judgment or order rests, but the Rule provides a means by which a party can ask a
court to modify or vacate a judgment or order if “a significant change either in
The Court finds that it is not necessary or appropriate to require the State to provide
notice to the class before resolving these motions.
factual conditions or in law” renders continued enforcement “detrimental to the
public interest.” Rufo v. Inmates of Suffolk County Jail, 502 U.S. 367, 384, 112
S.Ct. 748, 116 L.Ed.2d 867 (1992). The party seeking relief bears the burden of
establishing that changed circumstances warrant relief, but once a party carries
this burden, a court abuses its discretion when it refuses to modify an injunction
or consent decree in light of such changes.
Id. (some citations omitted).
The State argues that changed circumstances in the law have rendered the injunction
moot. The Court agrees. The particular “policy and practice” that Judge Steckler enjoined was
the denial of Medicaid to individuals who would have been eligible for AFDC benefits but-for
the consideration of sibling income. That is the only conduct that was prohibited by the
injunction. There is no dispute that there has been a change in the applicable law—the new
provisions of the ACA—that makes it inappropriate to enjoin that conduct because it is no longer
a violation of federal law. In other words, sibling income is no longer “an eligibility requirement
used in [AFDC] 3 that is specifically prohibited under title XIX.” Therefore the injunction must
The Plaintiffs argue that the injunction should not be vacated, but rather modified,
because even under the ACA there are some instances in which it is not permissible to consider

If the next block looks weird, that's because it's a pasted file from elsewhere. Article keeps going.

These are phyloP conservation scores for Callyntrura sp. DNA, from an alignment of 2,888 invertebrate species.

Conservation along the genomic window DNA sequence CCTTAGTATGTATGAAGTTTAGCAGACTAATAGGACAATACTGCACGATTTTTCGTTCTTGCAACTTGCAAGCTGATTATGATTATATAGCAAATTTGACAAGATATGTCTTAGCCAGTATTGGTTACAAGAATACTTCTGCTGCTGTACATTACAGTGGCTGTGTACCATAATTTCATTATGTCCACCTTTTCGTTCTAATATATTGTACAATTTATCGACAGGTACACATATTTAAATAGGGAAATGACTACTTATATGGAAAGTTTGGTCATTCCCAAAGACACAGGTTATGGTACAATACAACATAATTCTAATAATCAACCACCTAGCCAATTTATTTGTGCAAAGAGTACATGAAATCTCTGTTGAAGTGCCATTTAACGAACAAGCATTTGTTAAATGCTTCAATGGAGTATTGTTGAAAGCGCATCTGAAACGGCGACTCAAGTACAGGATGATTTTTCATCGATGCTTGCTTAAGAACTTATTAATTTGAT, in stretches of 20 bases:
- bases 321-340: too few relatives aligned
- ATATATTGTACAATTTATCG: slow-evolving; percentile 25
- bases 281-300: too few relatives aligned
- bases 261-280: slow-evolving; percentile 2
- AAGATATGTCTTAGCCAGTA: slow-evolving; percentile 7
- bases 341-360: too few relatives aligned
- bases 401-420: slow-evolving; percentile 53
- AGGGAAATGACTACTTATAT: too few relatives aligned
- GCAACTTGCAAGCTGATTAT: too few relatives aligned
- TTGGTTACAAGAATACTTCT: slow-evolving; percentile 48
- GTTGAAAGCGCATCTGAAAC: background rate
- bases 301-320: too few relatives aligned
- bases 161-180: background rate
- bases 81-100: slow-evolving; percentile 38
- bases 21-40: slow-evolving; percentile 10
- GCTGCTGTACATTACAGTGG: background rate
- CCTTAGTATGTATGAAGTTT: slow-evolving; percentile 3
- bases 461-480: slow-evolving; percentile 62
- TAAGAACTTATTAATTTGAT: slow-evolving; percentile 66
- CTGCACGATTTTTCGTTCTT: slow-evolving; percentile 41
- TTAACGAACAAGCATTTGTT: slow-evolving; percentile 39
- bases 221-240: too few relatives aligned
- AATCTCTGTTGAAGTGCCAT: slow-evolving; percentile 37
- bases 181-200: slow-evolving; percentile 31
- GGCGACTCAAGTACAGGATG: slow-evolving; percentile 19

sibling income in determining eligibility for Medicaid. Specifically, 42 U.S.C. §
1396a(e)(14)(D) sets forth several categories of individuals to whom the new income eligibility
provisions do not apply. Therefore, the Plaintiffs and the USA have agreed that the injunction
should be modified to read as follows:
The AFDC program was replaced by a new program, the Temporary Assistance for
Needy Families (“TANF”) program, pursuant to the Personal Responsibility and Work
Opportunity Reconciliation Act, which was enacted in 1996. At no time did the State move to
vacate the injunction on the basis that AFDC no longer existed. The Court need not determine
whether that change would be an appropriate basis for vacating the injunction at this time, and
therefore will simply use “AFDC” to refer both to AFDC and its successor, TANF.
Except as set forth immediately below, effective immediately the injunction shall
no longer apply to eligibility determinations for any applicant or beneficiary
whose income and resources are subject to the requirements of 42 U.S.C. §
1396a(e)(14)(A), (B), and (C).